• avatar

    I’m sorry, but I have to take the “ends justify the means” road. These cases are NEVER really about cops harassing sweet innocent little old ladies driving to church. Inevitably, this was a DRUG DEAL that the cop stumbled into. And IMHO, if you are in possesion of illegal substances, then however the cop came to see it is all good in my book.

    But having said that, the judges are absolutely correct to go by the letter of the law as written. That is their job.

    • 0 avatar

      No sir, you are correct (specifically)… but wrong (in the long view). That is because “sweet innocent little old ladies” lack standing to bring cases against the police when their rights are violated. If no charges are brought, it doesn’t make a lot of sense to volunteer yourself as David versus the Goliath of the State.

      • 0 avatar

        So what you’re really saying is that law abiding people don’t get “their rights violated.” If some cop assaulted me and then discovered that I was not in the process of breaking any laws, you can bet that I would take action against said cop. So would every innocent little old lady I know. This guy was a gun toting drug dealer. He still is thanks to some civilization destroying slimeball lawyer.

    • 0 avatar

      No sir, I am not saying that “law abiding people” don’t get their rights trampled. I am saying that such folk generally don’t pursue claims against the government when such violations occur.

      To follow your line of argument is to grant law enforcement a pass in breaking the very laws you bemoan being violated in the first place. Constitutional protections exist for good reason and blaming “some civilization destroying slimeball lawyer,” while a colorful turn of phrase, deflects from the issue at hand.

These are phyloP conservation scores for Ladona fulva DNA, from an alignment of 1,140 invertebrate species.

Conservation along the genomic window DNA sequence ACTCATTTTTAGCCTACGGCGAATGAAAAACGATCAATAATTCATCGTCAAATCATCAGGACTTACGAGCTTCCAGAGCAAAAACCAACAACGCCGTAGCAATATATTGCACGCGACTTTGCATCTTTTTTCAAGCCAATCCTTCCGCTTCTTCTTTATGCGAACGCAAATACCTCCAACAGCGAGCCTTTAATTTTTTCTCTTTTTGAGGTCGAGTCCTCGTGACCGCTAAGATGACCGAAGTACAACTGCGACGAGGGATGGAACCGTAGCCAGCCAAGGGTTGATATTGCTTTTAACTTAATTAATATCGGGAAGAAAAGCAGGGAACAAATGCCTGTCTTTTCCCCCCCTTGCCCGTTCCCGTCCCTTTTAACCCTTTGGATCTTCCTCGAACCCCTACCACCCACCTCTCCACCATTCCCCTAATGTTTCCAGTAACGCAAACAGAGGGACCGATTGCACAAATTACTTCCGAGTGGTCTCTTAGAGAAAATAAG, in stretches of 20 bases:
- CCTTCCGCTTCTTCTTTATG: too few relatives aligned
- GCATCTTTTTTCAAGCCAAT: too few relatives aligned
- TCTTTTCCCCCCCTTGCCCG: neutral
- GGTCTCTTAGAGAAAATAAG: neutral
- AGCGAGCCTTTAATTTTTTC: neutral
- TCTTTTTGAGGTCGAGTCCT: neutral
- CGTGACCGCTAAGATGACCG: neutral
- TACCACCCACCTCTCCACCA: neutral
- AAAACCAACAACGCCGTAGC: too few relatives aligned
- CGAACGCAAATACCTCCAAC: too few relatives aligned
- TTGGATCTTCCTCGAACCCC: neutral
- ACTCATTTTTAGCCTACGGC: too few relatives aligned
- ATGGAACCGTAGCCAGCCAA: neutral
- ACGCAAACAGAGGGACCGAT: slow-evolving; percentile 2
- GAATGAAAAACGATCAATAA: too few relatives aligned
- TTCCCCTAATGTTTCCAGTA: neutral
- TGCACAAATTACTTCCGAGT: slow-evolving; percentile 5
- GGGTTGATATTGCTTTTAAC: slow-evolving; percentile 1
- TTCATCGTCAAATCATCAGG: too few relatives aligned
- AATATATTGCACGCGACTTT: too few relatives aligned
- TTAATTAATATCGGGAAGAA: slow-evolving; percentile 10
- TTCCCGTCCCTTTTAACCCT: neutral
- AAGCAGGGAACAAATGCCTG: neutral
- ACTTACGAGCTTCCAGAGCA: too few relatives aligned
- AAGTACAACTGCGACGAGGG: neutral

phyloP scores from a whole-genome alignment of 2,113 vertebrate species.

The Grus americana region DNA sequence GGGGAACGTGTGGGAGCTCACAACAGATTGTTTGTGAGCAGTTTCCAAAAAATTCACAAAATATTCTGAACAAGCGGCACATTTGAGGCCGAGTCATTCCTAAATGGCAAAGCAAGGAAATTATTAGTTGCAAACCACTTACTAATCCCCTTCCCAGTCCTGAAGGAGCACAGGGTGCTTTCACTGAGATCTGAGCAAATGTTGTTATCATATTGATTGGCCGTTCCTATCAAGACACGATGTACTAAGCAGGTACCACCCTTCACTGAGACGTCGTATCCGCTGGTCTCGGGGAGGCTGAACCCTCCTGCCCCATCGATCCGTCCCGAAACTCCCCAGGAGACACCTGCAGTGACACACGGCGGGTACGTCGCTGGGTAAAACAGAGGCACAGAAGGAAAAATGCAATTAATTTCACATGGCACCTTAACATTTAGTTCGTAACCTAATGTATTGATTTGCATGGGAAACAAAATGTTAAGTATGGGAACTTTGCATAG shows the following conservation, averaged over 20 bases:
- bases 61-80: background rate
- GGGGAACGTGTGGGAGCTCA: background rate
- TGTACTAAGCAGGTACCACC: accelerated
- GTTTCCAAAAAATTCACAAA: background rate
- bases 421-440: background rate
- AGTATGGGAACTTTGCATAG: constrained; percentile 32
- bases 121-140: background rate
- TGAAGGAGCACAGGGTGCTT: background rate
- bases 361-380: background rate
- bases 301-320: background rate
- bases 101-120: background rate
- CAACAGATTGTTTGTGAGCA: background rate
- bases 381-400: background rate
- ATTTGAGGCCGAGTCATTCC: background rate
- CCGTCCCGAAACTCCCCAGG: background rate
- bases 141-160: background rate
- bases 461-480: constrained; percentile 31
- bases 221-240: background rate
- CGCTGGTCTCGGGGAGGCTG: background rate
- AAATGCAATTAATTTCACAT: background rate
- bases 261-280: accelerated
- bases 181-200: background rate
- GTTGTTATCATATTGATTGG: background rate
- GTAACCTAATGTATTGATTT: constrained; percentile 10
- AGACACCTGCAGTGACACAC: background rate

Perhaps the man in the vehicle was breaking the law, but we’ll never know, because a legal finding of fact cannot be undertaken, because the police broke the law in their overzealous prosecution of it.

  • avatar

    I don’t support police efforts to raise revenue and court efforts to ignore our rights to enable raising of said revenue. What we have here is a cop who walked up on a drug deal in process. Yippee. Another gun toting drug dealer has beaten the system, probably not for the first time considering he had a previous arrest warrant that was repealed.

    • 0 avatar

      Why bother to allow for the repeal of arrest warrants if we’re just going to use them as justification in violating Fourth Amendment rights down the road? Hell, sounds like a lot of unnecessary trouble to me.

      • 0 avatar

        The prior arrest warrant just suggests that this armed drug dealer wasn’t making his first appearance at the rodeo. The fact remains that the arresting officer happened upon a drug deal in progress and correctly identified it as such, as proven by the results of his search. Should an officer need a search warrant to look in the bag of a masked man fleeing a crime scene? Would the officer be violating court created ‘Fourth Amendment rights’ in spite of hearing an alarm and people yelling stop? This officer used his judgement for the purpose of stopping a crime in progress. He didn’t know anything about an incorrectly repealed arrest warrant when he saw the deal in progress and the armed drug dealer responded to his greeting by rolling up the window of his car and taking the key from its ignition, which sounds like something some other criminals’ advocate would have told him to do to create this crime perpetuating farce.

      • 0 avatar

        The fact remains that the arresting officer happened upon a drug deal in progress and correctly identified it as such

        That’s the problem — he didn’t identify it as such. Instead, the cops claimed that their intent was to “check on the well being” of the vehicle’s occupants.